Title

Correlates of whole blood metal concentrations among reproductive-aged Black women

Document Type

Article

Publication Date

9-14-2022

Publication Title

J Expo Sci Environ Epidemiol

Abstract

BACKGROUND: Metals may influence reproductive health, but few studies have investigated correlates of metal body burden among reproductive-aged women outside of pregnancy. Furthermore, while there is evidence of racial disparities in exposure to metals among U.S. women, there is limited research about correlates of metal body burden among Black women.

OBJECTIVE: To identify correlates of whole blood metal concentrations among reproductive-aged Black women.

METHODS: We analyzed cross-sectional data from a cohort of 1664 Black women aged 23-35 years in Detroit, Michigan, 2010-2012. We collected blood samples and questionnaire data. We measured concentrations of 17 metals in whole blood using inductively-coupled plasma-mass spectrometer-triple quadrupole and total mercury using Direct Mercury Analyzer-80. We used multivariable linear regression models to identify sociodemographic, environmental, reproductive, and dietary correlates of individual metal concentrations.

RESULTS: In adjusted models, age was positively associated with multiple metals, including arsenic, cadmium, and mercury. Education and income were inversely associated with cadmium and lead. Current smoking was strongly, positively associated with cadmium and lead. Alcohol intake in the past year was positively associated with arsenic, barium, copper, lead, mercury, vanadium, and zinc. Having pumped gasoline in the past 24 h was positively associated with cadmium, chromium, and molybdenum. Having lived in an urban area for the majority of residence in Michigan was positively associated with arsenic, lead, and nickel. Higher water intake in the past year was positively associated with several metals, including lead. Fish intake in the past year was positively associated with arsenic, cesium, and mercury. We also observed associations with body mass index, season, and other environmental, reproductive, and dietary factors.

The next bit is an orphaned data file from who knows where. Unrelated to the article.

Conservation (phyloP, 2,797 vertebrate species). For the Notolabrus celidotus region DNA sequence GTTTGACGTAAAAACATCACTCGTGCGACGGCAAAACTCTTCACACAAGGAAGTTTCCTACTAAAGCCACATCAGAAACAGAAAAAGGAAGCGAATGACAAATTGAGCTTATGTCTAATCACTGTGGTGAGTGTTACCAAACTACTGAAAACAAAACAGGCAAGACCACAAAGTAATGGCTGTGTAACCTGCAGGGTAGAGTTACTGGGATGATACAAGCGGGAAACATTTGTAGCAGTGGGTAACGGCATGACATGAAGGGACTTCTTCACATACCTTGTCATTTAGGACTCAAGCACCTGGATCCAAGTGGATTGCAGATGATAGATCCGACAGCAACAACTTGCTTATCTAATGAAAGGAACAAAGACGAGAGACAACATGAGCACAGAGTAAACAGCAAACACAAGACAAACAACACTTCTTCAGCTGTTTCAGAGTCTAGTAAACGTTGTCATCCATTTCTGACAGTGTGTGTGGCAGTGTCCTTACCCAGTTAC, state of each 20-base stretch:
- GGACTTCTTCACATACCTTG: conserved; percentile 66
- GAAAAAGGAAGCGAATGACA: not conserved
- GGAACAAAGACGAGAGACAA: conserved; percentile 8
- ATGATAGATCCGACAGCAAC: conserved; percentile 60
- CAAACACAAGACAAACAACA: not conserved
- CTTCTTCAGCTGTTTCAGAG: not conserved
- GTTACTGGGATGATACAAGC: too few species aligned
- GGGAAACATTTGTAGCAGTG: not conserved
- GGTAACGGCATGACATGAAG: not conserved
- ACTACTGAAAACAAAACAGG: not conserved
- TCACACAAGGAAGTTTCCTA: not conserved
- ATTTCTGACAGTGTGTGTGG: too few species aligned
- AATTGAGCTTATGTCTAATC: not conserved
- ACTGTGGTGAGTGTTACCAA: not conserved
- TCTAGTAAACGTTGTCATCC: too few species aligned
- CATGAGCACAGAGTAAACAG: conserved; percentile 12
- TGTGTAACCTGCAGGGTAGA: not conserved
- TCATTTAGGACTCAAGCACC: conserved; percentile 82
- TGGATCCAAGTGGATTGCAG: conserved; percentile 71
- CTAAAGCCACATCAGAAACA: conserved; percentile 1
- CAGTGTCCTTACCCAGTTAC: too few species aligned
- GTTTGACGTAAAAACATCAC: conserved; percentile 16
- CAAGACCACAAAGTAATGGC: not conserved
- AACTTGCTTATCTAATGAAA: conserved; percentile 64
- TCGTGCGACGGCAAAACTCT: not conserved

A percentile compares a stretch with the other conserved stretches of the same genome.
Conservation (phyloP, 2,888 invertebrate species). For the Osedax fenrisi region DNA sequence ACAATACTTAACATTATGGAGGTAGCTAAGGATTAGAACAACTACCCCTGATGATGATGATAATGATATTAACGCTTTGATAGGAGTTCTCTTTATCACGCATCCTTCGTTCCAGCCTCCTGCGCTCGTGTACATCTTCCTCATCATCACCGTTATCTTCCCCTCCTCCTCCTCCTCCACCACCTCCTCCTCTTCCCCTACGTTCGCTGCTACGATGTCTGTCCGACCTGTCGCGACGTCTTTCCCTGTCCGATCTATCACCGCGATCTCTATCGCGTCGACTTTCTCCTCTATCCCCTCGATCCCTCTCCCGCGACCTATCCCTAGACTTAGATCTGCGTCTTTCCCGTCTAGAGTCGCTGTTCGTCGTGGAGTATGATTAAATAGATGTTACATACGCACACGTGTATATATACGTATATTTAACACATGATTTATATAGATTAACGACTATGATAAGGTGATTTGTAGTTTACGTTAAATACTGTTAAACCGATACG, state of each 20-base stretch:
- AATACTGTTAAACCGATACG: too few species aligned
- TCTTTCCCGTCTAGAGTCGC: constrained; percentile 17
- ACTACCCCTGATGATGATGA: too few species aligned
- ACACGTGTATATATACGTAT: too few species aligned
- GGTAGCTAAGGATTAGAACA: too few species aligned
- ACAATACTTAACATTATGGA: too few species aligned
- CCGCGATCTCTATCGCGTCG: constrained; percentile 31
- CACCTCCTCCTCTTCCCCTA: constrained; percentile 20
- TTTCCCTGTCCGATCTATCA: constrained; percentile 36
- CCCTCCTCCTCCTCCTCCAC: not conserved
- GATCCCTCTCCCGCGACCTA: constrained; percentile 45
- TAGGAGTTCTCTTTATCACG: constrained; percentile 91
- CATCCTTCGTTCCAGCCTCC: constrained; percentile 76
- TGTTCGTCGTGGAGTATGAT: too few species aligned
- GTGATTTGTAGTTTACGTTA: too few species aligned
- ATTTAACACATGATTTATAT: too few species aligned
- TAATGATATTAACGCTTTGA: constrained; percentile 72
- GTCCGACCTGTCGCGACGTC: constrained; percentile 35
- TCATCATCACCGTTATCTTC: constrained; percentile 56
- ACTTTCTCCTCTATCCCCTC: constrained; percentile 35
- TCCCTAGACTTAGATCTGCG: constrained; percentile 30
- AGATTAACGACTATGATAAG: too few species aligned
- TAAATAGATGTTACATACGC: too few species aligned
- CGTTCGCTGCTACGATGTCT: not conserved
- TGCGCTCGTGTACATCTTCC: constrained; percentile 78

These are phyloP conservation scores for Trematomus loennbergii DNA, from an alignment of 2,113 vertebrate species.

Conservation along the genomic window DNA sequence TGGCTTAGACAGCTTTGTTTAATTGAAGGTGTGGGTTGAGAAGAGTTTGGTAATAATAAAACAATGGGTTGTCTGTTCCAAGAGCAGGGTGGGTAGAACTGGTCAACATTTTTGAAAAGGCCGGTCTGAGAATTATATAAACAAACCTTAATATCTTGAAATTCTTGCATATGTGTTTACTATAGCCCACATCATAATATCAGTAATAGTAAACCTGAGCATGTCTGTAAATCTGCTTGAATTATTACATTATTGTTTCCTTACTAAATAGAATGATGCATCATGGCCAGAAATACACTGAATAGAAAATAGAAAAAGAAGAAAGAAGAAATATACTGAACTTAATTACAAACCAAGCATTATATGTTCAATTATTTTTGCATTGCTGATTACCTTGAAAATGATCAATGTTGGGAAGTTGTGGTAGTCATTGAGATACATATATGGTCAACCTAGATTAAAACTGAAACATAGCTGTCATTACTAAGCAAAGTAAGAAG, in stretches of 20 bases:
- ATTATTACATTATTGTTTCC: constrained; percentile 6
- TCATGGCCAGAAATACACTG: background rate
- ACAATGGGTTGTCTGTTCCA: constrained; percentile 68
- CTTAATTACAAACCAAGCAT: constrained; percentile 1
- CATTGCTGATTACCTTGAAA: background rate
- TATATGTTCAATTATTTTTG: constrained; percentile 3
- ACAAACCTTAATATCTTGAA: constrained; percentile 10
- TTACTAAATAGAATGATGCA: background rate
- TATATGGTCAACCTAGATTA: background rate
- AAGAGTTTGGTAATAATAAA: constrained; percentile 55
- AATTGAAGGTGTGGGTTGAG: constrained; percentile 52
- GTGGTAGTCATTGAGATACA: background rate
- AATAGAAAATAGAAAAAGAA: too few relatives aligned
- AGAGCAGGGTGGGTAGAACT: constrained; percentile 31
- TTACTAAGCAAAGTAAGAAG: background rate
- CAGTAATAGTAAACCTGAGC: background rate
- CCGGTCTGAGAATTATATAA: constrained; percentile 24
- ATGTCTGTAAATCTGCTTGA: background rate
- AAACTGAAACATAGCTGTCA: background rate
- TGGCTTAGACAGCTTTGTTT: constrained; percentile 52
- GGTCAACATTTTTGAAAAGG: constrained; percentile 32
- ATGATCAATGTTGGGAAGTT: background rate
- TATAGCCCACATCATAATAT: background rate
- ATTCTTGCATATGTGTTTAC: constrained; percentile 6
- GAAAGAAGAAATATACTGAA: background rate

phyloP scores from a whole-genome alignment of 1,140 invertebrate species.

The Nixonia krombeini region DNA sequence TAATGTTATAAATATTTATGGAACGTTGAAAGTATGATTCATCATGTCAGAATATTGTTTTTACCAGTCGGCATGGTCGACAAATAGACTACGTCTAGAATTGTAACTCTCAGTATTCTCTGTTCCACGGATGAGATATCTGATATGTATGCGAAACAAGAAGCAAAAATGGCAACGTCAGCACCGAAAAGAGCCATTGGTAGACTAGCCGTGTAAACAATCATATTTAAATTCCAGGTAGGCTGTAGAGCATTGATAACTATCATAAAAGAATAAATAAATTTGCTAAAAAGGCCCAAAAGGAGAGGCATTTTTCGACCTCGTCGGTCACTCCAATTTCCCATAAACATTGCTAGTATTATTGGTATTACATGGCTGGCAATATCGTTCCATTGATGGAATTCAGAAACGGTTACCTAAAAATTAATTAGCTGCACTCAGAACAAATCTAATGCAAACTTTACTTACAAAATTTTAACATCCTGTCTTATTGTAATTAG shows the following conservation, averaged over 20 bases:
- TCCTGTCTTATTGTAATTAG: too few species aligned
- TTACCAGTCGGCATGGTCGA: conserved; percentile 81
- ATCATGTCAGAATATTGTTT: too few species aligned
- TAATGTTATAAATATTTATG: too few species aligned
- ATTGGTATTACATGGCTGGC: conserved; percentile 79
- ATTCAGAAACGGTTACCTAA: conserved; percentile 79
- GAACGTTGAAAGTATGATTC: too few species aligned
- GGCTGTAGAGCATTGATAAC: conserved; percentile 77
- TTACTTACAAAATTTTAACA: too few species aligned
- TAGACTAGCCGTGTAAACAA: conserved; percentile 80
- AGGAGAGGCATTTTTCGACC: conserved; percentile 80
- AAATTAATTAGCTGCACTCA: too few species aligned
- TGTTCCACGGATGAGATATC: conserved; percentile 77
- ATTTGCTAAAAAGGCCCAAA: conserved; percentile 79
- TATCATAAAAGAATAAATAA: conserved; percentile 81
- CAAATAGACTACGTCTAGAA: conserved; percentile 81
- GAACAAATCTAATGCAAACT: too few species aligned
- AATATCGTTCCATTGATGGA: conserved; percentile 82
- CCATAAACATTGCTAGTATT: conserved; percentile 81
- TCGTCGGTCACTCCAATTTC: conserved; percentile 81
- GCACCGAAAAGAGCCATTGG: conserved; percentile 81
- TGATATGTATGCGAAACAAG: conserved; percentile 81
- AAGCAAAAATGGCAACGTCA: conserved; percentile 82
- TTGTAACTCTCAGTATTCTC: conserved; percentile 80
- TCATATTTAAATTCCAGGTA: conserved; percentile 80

SIGNIFICANCE: We identified potential sources of exposure to metals among reproductive-aged Black women. Our findings improve understanding of exposures to metals among non-pregnant reproductive-aged women, and can inform policies in support of reducing disparities in exposures.

IMPACT STATEMENT: There are racial disparities in exposures to metals. We analyzed correlates of blood metal concentrations among reproductive-aged Black women in the Detroit, Michigan metropolitan area. We identified sociodemographic, anthropometric, lifestyle, environmental, reproductive, and dietary correlates of metal body burden. Age was positively associated with several metals. Education and income were inversely associated with cadmium and lead, indicating socioeconomic disparities. We identified potential exposure sources of metals among reproductive-aged Black women, including smoking, environmental tobacco smoke, pumping gasoline, living in an urban area, and intake of alcohol, water, fish, and rice.

PubMed ID

36104525

ePublication

ePub ahead of print

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